Under the blue sky of summer’s final day, graduate students from the University of Maryland Center for Environmental Science’s Horn Point Laboratory (HPL) joined Cambridge City officials in the newly renovated Cannery Park for the dedication of a park bench. This bench is special because it is made of 100% recycled plastics. “In an effort to reduce plastic in our landfills and local waterways, Horn Point Laboratory students collected plastic bottle caps to be converted into a 6 foot park bench,” said Anna Windle, a Ph.D. student who led the student effort “The bench was donated to the Town of Cambridge with the hope of encouraging residents to live a more sustainable life by reducing or recycling their plastic usage.”
Horn Point Lab students spearheaded a campus wide recycling program, collecting over 120 pounds of plastic caps to provide the needed material to produce the bench. The graduate students at Horn Point Laboratory study how to solve some of society's most pressing environmental issues, one being the environmental burden of plastic pollution. Windle delivered several loads of plastic caps to Eco Plastics of Delaware, a nonprofit that collects discarded plastics and converts them into useful and sustainable products such as, picnic tables, lumber and benches.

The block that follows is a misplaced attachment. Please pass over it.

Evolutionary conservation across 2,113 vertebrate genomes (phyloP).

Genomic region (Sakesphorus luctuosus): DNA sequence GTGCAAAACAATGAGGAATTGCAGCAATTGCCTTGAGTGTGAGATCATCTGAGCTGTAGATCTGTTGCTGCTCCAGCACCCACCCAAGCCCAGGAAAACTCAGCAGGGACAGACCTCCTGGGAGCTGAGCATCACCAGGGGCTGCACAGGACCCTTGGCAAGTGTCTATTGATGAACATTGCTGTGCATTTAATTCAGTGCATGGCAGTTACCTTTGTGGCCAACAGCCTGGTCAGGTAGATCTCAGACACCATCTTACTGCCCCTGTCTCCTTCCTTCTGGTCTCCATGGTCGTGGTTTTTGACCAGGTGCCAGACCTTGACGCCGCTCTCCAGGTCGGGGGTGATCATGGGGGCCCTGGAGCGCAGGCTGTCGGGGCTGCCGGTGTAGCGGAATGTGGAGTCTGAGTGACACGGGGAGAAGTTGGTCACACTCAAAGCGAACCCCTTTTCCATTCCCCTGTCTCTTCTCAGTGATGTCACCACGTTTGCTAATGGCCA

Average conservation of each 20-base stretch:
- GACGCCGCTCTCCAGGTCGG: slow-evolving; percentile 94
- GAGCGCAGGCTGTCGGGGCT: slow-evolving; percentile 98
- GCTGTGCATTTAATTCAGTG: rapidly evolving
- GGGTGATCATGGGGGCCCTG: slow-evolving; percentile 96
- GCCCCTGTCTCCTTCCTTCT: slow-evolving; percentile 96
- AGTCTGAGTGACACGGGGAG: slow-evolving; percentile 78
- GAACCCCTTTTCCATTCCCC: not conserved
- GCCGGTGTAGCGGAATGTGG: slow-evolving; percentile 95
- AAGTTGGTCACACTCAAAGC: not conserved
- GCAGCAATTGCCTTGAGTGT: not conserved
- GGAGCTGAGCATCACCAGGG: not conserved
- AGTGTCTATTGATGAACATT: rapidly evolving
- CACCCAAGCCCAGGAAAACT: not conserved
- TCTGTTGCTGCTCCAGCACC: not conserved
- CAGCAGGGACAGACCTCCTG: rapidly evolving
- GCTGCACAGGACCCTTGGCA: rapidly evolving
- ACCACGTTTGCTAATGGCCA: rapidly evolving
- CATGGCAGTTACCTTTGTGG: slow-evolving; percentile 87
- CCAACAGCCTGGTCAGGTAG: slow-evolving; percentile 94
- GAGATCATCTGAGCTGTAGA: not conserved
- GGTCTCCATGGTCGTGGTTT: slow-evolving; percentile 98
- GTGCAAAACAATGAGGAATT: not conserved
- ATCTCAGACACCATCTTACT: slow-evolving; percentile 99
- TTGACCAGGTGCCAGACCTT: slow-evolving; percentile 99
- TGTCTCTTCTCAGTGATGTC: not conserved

The bench provides a place to sit and enjoy the trail now connecting Washington and Cedar Streets and runs behind the Packing House. The blue, green and gray colors depict Cambridge’s connection to the Chesapeake. The dedication plaque reads: “Made out of 127 pounds of recycled, plastic bottle caps and gifted to the Town of Cambridge from the graduate students at the Horn Point Laboratory, University of Maryland Center for Environmental Science.”
With ongoing research programs spanning from the estuarine waters of the Chesapeake Bay to the open waters of the world's oceans, UMCES is a national leader in applying environmental research and discovery to solve society’s most pressing environmental problems. At its Horn Point Laboratory, located on more than 800 acres on the banks of the Choptank River onMaryland's Eastern Shore, scientists are widely respected for their interdisciplinary programs in oceanography, water quality, restoration of seagrasses, marshes and shellfish and for expertise in ecosystem modeling.